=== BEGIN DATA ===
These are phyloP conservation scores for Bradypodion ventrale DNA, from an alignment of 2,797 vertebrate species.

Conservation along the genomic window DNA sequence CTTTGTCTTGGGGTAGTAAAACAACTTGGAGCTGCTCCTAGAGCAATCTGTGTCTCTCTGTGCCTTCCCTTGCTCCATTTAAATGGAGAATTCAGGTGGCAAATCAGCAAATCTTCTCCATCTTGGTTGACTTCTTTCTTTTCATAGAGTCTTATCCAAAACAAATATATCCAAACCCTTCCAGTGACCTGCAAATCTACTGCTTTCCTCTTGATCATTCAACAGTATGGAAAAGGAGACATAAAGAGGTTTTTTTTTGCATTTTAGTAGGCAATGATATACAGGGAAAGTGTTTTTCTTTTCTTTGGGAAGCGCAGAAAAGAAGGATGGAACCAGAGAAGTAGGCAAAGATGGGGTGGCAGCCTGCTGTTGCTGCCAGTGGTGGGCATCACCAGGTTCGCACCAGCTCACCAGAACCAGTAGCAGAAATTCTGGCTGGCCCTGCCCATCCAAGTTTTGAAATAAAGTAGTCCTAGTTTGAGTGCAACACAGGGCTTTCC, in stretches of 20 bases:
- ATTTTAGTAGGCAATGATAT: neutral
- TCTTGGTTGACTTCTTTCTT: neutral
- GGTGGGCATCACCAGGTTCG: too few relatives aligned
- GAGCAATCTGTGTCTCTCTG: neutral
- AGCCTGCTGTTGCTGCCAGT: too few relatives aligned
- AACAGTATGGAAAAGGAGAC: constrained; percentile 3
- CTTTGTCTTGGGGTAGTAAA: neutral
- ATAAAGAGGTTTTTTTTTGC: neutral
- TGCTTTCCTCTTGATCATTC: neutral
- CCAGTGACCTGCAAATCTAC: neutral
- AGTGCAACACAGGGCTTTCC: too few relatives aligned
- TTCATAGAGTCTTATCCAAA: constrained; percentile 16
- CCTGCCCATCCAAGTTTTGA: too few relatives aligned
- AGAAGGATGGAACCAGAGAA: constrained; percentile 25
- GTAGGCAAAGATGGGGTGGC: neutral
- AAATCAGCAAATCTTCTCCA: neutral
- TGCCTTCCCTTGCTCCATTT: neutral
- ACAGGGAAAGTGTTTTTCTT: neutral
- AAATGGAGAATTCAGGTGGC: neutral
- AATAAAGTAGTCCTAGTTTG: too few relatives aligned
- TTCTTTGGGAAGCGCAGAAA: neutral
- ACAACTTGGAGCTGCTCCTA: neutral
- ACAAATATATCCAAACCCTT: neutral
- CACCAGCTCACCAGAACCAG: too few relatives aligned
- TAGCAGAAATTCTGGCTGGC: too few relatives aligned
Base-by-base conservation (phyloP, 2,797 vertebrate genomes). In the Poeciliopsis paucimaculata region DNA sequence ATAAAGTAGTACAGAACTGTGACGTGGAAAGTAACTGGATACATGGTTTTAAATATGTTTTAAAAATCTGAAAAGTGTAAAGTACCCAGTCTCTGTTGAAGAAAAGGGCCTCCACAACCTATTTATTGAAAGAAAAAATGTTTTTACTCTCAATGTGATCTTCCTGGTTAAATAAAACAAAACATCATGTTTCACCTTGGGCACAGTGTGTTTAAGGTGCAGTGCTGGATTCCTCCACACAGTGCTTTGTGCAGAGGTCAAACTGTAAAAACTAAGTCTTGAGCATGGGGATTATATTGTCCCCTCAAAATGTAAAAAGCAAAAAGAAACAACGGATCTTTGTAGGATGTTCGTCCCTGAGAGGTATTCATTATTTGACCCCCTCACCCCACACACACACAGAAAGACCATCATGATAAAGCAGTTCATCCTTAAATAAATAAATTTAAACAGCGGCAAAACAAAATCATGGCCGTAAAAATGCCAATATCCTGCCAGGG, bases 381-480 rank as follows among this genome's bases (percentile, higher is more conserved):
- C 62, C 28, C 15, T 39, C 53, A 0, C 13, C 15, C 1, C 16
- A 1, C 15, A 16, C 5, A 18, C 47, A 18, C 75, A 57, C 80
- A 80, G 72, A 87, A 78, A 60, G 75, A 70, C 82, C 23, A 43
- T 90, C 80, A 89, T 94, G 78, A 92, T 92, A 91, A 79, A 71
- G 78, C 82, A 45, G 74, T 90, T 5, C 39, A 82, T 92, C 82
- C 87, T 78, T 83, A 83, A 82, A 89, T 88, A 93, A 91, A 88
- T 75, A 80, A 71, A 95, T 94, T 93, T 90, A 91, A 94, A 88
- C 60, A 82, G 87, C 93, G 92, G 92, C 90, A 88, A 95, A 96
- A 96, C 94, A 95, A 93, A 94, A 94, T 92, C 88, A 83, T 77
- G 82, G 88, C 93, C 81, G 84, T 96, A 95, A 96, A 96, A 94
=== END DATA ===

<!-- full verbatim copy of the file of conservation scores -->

These are phyloP conservation scores for Bradypodion ventrale DNA, from an alignment of 2,797 vertebrate species.

Conservation along the genomic window DNA sequence CTTTGTCTTGGGGTAGTAAAACAACTTGGAGCTGCTCCTAGAGCAATCTGTGTCTCTCTGTGCCTTCCCTTGCTCCATTTAAATGGAGAATTCAGGTGGCAAATCAGCAAATCTTCTCCATCTTGGTTGACTTCTTTCTTTTCATAGAGTCTTATCCAAAACAAATATATCCAAACCCTTCCAGTGACCTGCAAATCTACTGCTTTCCTCTTGATCATTCAACAGTATGGAAAAGGAGACATAAAGAGGTTTTTTTTTGCATTTTAGTAGGCAATGATATACAGGGAAAGTGTTTTTCTTTTCTTTGGGAAGCGCAGAAAAGAAGGATGGAACCAGAGAAGTAGGCAAAGATGGGGTGGCAGCCTGCTGTTGCTGCCAGTGGTGGGCATCACCAGGTTCGCACCAGCTCACCAGAACCAGTAGCAGAAATTCTGGCTGGCCCTGCCCATCCAAGTTTTGAAATAAAGTAGTCCTAGTTTGAGTGCAACACAGGGCTTTCC, in stretches of 20 bases:
- ATTTTAGTAGGCAATGATAT: neutral
- TCTTGGTTGACTTCTTTCTT: neutral
- GGTGGGCATCACCAGGTTCG: too few relatives aligned
- GAGCAATCTGTGTCTCTCTG: neutral
- AGCCTGCTGTTGCTGCCAGT: too few relatives aligned
- AACAGTATGGAAAAGGAGAC: constrained; percentile 3
- CTTTGTCTTGGGGTAGTAAA: neutral
- ATAAAGAGGTTTTTTTTTGC: neutral
- TGCTTTCCTCTTGATCATTC: neutral
- CCAGTGACCTGCAAATCTAC: neutral
- AGTGCAACACAGGGCTTTCC: too few relatives aligned
- TTCATAGAGTCTTATCCAAA: constrained; percentile 16
- CCTGCCCATCCAAGTTTTGA: too few relatives aligned
- AGAAGGATGGAACCAGAGAA: constrained; percentile 25
- GTAGGCAAAGATGGGGTGGC: neutral
- AAATCAGCAAATCTTCTCCA: neutral
- TGCCTTCCCTTGCTCCATTT: neutral
- ACAGGGAAAGTGTTTTTCTT: neutral
- AAATGGAGAATTCAGGTGGC: neutral
- AATAAAGTAGTCCTAGTTTG: too few relatives aligned
- TTCTTTGGGAAGCGCAGAAA: neutral
- ACAACTTGGAGCTGCTCCTA: neutral
- ACAAATATATCCAAACCCTT: neutral
- CACCAGCTCACCAGAACCAG: too few relatives aligned
- TAGCAGAAATTCTGGCTGGC: too few relatives aligned
Base-by-base conservation (phyloP, 2,797 vertebrate genomes). In the Poeciliopsis paucimaculata region DNA sequence ATAAAGTAGTACAGAACTGTGACGTGGAAAGTAACTGGATACATGGTTTTAAATATGTTTTAAAAATCTGAAAAGTGTAAAGTACCCAGTCTCTGTTGAAGAAAAGGGCCTCCACAACCTATTTATTGAAAGAAAAAATGTTTTTACTCTCAATGTGATCTTCCTGGTTAAATAAAACAAAACATCATGTTTCACCTTGGGCACAGTGTGTTTAAGGTGCAGTGCTGGATTCCTCCACACAGTGCTTTGTGCAGAGGTCAAACTGTAAAAACTAAGTCTTGAGCATGGGGATTATATTGTCCCCTCAAAATGTAAAAAGCAAAAAGAAACAACGGATCTTTGTAGGATGTTCGTCCCTGAGAGGTATTCATTATTTGACCCCCTCACCCCACACACACACAGAAAGACCATCATGATAAAGCAGTTCATCCTTAAATAAATAAATTTAAACAGCGGCAAAACAAAATCATGGCCGTAAAAATGCCAATATCCTGCCAGGG, bases 381-480 rank as follows among this genome's bases (percentile, higher is more conserved):
- C 62, C 28, C 15, T 39, C 53, A 0, C 13, C 15, C 1, C 16
- A 1, C 15, A 16, C 5, A 18, C 47, A 18, C 75, A 57, C 80
- A 80, G 72, A 87, A 78, A 60, G 75, A 70, C 82, C 23, A 43
- T 90, C 80, A 89, T 94, G 78, A 92, T 92, A 91, A 79, A 71
- G 78, C 82, A 45, G 74, T 90, T 5, C 39, A 82, T 92, C 82
- C 87, T 78, T 83, A 83, A 82, A 89, T 88, A 93, A 91, A 88
- T 75, A 80, A 71, A 95, T 94, T 93, T 90, A 91, A 94, A 88
- C 60, A 82, G 87, C 93, G 92, G 92, C 90, A 88, A 95, A 96
- A 96, C 94, A 95, A 93, A 94, A 94, T 92, C 88, A 83, T 77
- G 82, G 88, C 93, C 81, G 84, T 96, A 95, A 96, A 96, A 94